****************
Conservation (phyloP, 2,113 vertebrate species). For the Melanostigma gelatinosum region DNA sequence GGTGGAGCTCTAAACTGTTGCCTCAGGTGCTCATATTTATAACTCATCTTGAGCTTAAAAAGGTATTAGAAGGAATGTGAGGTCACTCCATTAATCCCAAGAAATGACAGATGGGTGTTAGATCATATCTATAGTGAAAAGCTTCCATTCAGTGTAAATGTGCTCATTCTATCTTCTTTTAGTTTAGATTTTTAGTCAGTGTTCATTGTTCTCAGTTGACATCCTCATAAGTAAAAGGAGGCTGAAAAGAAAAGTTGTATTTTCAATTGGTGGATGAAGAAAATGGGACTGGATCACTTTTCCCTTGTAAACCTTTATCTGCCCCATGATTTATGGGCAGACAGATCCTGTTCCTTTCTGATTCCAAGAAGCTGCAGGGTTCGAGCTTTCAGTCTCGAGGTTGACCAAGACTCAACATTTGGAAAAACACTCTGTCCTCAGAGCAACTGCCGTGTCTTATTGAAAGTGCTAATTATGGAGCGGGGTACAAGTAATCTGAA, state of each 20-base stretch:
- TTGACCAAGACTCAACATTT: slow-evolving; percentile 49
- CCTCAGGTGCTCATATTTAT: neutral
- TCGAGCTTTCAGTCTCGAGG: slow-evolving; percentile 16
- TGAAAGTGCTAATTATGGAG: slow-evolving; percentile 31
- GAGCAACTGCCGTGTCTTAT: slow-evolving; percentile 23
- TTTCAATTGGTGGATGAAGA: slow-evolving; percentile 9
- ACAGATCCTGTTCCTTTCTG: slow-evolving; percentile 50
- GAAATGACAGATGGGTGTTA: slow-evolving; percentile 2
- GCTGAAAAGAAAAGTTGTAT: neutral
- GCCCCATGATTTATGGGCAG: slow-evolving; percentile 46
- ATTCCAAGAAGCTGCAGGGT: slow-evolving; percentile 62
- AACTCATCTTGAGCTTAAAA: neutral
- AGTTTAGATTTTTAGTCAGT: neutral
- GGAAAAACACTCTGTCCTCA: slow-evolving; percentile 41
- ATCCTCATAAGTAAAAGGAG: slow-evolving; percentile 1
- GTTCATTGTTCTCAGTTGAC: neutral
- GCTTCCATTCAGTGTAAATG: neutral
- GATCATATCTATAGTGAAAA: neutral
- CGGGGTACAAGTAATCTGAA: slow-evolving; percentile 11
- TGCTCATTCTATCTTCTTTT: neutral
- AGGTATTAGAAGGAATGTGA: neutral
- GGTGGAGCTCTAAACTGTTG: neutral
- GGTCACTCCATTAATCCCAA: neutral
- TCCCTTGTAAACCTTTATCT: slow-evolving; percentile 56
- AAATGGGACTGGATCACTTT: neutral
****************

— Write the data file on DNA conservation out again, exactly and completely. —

Conservation (phyloP, 2,113 vertebrate species). For the Melanostigma gelatinosum region DNA sequence GGTGGAGCTCTAAACTGTTGCCTCAGGTGCTCATATTTATAACTCATCTTGAGCTTAAAAAGGTATTAGAAGGAATGTGAGGTCACTCCATTAATCCCAAGAAATGACAGATGGGTGTTAGATCATATCTATAGTGAAAAGCTTCCATTCAGTGTAAATGTGCTCATTCTATCTTCTTTTAGTTTAGATTTTTAGTCAGTGTTCATTGTTCTCAGTTGACATCCTCATAAGTAAAAGGAGGCTGAAAAGAAAAGTTGTATTTTCAATTGGTGGATGAAGAAAATGGGACTGGATCACTTTTCCCTTGTAAACCTTTATCTGCCCCATGATTTATGGGCAGACAGATCCTGTTCCTTTCTGATTCCAAGAAGCTGCAGGGTTCGAGCTTTCAGTCTCGAGGTTGACCAAGACTCAACATTTGGAAAAACACTCTGTCCTCAGAGCAACTGCCGTGTCTTATTGAAAGTGCTAATTATGGAGCGGGGTACAAGTAATCTGAA, state of each 20-base stretch:
- TTGACCAAGACTCAACATTT: slow-evolving; percentile 49
- CCTCAGGTGCTCATATTTAT: neutral
- TCGAGCTTTCAGTCTCGAGG: slow-evolving; percentile 16
- TGAAAGTGCTAATTATGGAG: slow-evolving; percentile 31
- GAGCAACTGCCGTGTCTTAT: slow-evolving; percentile 23
- TTTCAATTGGTGGATGAAGA: slow-evolving; percentile 9
- ACAGATCCTGTTCCTTTCTG: slow-evolving; percentile 50
- GAAATGACAGATGGGTGTTA: slow-evolving; percentile 2
- GCTGAAAAGAAAAGTTGTAT: neutral
- GCCCCATGATTTATGGGCAG: slow-evolving; percentile 46
- ATTCCAAGAAGCTGCAGGGT: slow-evolving; percentile 62
- AACTCATCTTGAGCTTAAAA: neutral
- AGTTTAGATTTTTAGTCAGT: neutral
- GGAAAAACACTCTGTCCTCA: slow-evolving; percentile 41
- ATCCTCATAAGTAAAAGGAG: slow-evolving; percentile 1
- GTTCATTGTTCTCAGTTGAC: neutral
- GCTTCCATTCAGTGTAAATG: neutral
- GATCATATCTATAGTGAAAA: neutral
- CGGGGTACAAGTAATCTGAA: slow-evolving; percentile 11
- TGCTCATTCTATCTTCTTTT: neutral
- AGGTATTAGAAGGAATGTGA: neutral
- GGTGGAGCTCTAAACTGTTG: neutral
- GGTCACTCCATTAATCCCAA: neutral
- TCCCTTGTAAACCTTTATCT: slow-evolving; percentile 56
- AAATGGGACTGGATCACTTT: neutral